NLRG was formed in 1957 to help in the study of birds in the Lancaster and District Birdwatching Society area. There are currently 12 active ringers. Species currently being studied include: Pied Flycatcher, Bearded Tit, Sand Martin, Twite, Goosander, Oystercatcher and Grey Wagtail. Migration has been studied for 28 years at Heysham. We welcome anyone who wants to observe, help or perhaps wish to become a ringer. Photo: A Heysham-ringed Twite on the Mull of Kintyre (thanks to Eddie Maguire)

Thursday, 2 April 2015

Black-tailed Godwits on the Move

The spring passage of Black-tailed Godwit is well underway with counts of up to 1750 on the Allen Pool at Leighton Moss RSPB Reserve. Careful  scoping of the flock has revealed up to 8 different colour ringed birds to date.
A visit this morning when we saw 2 colour ringed birds inspired me to look up the details of the colour ringed birds we have records for. In total we have details of  51 different birds recorded as visiting our area the majority on spring and autumn migration. Of these 51 no fewer than 42 were originally ringed on the breeding grounds in Iceland between mid April to early August. 28 of them were ringed as adults the rest as chicks. When we report a sighting we receive details of both the original ringing information and also any subsequent sightings. Many of these have been sighted at other localities the record goes to a chick ringed in Iceland in July 1999 and sighted 201 times up to our sighting 15 years after ringing! All this information has given us an insight into the migration of this increasing wader.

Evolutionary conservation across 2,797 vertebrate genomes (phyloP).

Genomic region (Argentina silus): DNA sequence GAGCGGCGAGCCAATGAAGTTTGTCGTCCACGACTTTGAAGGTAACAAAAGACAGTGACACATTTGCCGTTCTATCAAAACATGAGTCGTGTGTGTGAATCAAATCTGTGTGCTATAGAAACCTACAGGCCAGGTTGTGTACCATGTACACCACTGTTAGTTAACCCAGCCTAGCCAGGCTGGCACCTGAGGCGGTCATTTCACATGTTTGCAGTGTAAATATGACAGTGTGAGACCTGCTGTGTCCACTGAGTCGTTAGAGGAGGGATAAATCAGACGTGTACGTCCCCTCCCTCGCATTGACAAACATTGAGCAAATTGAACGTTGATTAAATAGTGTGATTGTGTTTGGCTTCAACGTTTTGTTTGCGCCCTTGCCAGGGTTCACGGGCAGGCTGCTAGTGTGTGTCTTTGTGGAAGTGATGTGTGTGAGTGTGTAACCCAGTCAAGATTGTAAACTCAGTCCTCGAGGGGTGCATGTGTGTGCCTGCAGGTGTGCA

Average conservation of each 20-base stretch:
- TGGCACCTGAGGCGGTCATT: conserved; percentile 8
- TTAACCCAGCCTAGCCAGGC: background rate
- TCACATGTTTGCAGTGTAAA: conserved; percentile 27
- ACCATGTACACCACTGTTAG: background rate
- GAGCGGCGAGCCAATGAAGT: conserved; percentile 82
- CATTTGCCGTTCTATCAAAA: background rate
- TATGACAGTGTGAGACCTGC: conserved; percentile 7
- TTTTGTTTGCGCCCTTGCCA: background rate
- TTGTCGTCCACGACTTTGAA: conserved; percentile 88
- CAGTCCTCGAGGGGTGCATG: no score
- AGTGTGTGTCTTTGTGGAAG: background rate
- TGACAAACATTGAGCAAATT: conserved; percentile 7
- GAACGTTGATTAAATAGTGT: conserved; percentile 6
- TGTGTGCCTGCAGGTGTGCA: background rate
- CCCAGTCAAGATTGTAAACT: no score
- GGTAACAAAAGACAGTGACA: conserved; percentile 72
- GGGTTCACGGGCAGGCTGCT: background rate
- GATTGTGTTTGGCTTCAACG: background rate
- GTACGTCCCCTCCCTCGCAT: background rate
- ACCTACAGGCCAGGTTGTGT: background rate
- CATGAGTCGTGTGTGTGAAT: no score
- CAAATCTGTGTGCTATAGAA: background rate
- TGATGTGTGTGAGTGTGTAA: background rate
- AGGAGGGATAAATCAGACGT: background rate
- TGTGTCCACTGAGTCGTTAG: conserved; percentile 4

Our population in winter usually numbers around the 5-600 mark but in spring numbers have peaked  3000 with up to 2000 on autumn passage. The colour ringing  shows that birds occurring on passage in our area winter further south with good numbers on the Dee and the Solent and down into France and Portugal. Some birds appear to use the same migration route in successive years with the largest numbers using the west coast route to Iceland. Others though  vary in their migration routes  as shown by many reports from The Wash and The Netherlands.
These results certainly show the value of colour ringing in studying the movements of such mobile species. We  look forward to finding

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